System 2. Instead, he’s out to educate us about how the interplay between these systems causes us to make decisions that aren’t always rational or sensible given the statistics and evidence at hand.

    Kahneman takes us through an exhaustive tour of biases and fallacies people are prone to making. He talks about the halo effect, affection bias, confirmation bias, and even regression to the mean. As a mathematician, I liked his angle on probability and statistics; as a logician, I appreciated his brief segues into the logical aspects of our contradictory decision-making processes. Lest I give the impression Kahneman gets too technical, however, I should emphasize that, despite its length,

    remains aggressively accessible. There are a few points where, if you don’t have a basic grasp of probability (and if Kahneman demonstrates anything, it’s that most people don’t), then you might feel talked over (or maybe it’s those less-than-infrequent, casual mentions of “and later I won a Nobel Prize”). But this book isn’t so much about science as it is about people.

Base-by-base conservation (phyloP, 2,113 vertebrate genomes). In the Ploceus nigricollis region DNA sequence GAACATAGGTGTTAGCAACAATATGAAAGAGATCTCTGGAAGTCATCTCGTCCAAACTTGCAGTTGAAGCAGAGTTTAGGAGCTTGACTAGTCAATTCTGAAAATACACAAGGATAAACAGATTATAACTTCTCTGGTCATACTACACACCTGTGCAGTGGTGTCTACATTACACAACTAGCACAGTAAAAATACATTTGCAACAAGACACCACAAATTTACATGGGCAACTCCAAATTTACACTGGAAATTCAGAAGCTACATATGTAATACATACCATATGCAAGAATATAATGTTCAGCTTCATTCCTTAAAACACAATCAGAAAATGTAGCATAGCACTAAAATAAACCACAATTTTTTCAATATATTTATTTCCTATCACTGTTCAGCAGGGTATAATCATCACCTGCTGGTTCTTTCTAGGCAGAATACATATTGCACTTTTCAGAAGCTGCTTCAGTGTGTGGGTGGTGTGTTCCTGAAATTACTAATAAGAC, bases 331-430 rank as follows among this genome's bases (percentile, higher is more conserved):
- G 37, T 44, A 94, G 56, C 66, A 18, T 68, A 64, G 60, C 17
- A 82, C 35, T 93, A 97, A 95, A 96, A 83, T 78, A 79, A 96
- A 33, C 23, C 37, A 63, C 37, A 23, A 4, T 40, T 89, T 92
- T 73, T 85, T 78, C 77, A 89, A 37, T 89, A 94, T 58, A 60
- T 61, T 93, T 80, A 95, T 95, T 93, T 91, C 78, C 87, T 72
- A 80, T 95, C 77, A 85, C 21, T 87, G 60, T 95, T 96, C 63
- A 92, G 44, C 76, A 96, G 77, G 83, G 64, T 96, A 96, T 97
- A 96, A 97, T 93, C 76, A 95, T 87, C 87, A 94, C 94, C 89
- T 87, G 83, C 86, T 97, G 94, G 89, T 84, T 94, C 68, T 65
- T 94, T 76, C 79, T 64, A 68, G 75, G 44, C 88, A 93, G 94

There are two other things I really appreciated about this book, both of which are related to psychology. I’m a fairly easygoing person, and I don’t always like to make waves, but sometimes I like to make some trouble and argue with some of my friends about whether psychology is a science. The problem for psychology is that it’s actually a rather broad term for a series of overlapping fields of investigation into human behaviour. On one end of this continuum, you have Freud and Jung and the various psychoanalysts who, let’s face it, are one step up from astrologers and palm-readers. On the other end, you have the cutting-edge cognitive psychology informed by the neuroscience of MRIs, split-brain studies, and rat research. So claiming that psychology is or isn’t a science is a little simplistic, and I’m willing to grant that there are areas within psychology that are science. For what it’s worth, Kahneman went a long way to reinforcing this: it’s clear he and his collaborators have done decades of extensive research. (Now, yes, it’s

    science, but I won’t get into